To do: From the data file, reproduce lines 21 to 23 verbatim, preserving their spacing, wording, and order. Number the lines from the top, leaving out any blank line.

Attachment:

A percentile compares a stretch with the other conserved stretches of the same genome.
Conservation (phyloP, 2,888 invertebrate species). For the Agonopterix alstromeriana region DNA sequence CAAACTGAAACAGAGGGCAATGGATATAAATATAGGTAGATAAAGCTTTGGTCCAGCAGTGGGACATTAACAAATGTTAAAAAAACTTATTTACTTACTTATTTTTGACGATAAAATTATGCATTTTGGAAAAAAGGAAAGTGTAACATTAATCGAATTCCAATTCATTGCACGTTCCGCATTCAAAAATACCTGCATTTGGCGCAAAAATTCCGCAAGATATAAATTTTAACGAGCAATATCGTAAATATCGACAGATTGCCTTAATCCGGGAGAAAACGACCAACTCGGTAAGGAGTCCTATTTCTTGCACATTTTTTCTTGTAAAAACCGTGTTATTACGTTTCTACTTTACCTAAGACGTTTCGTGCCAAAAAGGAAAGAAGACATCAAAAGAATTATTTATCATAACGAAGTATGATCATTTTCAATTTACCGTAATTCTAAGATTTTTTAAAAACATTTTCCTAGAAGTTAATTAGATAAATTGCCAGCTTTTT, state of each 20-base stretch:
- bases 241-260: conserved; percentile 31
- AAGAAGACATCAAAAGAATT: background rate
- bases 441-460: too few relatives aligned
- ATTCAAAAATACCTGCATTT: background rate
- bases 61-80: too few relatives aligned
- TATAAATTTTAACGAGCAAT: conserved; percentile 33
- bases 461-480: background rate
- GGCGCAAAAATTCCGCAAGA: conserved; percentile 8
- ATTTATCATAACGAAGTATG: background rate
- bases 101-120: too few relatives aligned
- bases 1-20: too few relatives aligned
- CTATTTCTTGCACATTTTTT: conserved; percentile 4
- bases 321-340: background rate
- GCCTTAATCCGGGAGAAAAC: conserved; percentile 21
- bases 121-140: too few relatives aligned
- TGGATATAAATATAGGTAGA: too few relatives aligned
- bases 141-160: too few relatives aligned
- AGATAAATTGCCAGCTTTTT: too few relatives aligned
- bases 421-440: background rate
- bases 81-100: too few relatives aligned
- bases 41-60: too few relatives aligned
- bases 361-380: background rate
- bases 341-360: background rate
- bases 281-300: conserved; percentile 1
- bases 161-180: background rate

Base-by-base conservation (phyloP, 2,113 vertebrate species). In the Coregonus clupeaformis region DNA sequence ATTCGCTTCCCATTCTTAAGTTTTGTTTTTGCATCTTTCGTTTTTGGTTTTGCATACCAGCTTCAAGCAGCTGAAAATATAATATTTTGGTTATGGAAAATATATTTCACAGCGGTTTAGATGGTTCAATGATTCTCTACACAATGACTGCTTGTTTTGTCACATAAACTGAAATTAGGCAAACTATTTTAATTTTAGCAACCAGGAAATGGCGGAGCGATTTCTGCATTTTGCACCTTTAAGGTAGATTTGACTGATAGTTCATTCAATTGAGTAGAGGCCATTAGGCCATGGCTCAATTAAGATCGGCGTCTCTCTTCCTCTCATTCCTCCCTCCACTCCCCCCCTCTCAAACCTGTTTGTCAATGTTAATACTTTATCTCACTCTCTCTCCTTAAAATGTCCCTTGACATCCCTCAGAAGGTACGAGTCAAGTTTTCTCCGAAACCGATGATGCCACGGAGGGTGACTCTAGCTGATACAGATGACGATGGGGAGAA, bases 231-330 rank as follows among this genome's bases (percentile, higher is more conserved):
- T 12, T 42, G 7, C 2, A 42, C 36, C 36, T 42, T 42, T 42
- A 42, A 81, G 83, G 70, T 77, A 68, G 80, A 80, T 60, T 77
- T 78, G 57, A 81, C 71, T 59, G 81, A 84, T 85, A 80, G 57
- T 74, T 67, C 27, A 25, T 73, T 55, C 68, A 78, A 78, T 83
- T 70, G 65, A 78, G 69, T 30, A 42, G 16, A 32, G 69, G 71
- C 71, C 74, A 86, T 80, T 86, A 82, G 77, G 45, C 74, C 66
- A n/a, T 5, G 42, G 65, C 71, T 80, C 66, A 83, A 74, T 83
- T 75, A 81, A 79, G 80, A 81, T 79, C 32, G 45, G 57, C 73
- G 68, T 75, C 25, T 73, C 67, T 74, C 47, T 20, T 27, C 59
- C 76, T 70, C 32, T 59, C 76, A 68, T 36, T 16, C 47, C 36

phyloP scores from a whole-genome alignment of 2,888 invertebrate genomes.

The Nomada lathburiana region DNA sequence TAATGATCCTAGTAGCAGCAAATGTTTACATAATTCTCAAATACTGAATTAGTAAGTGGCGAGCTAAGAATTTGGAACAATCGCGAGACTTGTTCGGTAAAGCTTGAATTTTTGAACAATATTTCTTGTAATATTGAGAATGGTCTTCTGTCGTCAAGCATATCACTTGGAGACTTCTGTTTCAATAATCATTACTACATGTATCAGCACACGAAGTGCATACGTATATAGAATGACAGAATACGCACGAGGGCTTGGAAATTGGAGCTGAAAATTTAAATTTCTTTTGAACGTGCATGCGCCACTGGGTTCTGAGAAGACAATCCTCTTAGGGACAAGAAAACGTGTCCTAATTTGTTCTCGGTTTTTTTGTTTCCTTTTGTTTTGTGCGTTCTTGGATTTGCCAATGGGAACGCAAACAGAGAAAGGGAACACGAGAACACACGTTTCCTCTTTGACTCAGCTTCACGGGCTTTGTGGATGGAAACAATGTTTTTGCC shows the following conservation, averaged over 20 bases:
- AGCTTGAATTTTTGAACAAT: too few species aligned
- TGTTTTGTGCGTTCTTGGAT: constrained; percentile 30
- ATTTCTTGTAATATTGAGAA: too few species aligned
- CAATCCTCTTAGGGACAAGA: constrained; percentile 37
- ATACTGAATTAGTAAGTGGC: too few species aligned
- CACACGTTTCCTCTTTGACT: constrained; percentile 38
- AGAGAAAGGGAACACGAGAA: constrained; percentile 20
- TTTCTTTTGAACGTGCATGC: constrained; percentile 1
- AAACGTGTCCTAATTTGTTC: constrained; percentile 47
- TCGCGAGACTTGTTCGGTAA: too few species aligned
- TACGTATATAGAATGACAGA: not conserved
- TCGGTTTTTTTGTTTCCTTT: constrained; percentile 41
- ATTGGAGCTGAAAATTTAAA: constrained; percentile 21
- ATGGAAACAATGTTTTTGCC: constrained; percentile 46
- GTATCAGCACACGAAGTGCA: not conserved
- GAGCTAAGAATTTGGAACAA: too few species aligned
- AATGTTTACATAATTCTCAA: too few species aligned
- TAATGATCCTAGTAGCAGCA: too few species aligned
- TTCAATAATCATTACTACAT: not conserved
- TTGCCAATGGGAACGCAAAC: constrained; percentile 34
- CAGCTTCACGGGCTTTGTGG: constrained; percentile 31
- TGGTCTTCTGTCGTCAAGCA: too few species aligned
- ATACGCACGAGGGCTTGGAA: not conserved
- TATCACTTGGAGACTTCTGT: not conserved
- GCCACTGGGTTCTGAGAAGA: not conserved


- bases 421-440: background rate
- bases 81-100: too few relatives aligned
- bases 41-60: too few relatives aligned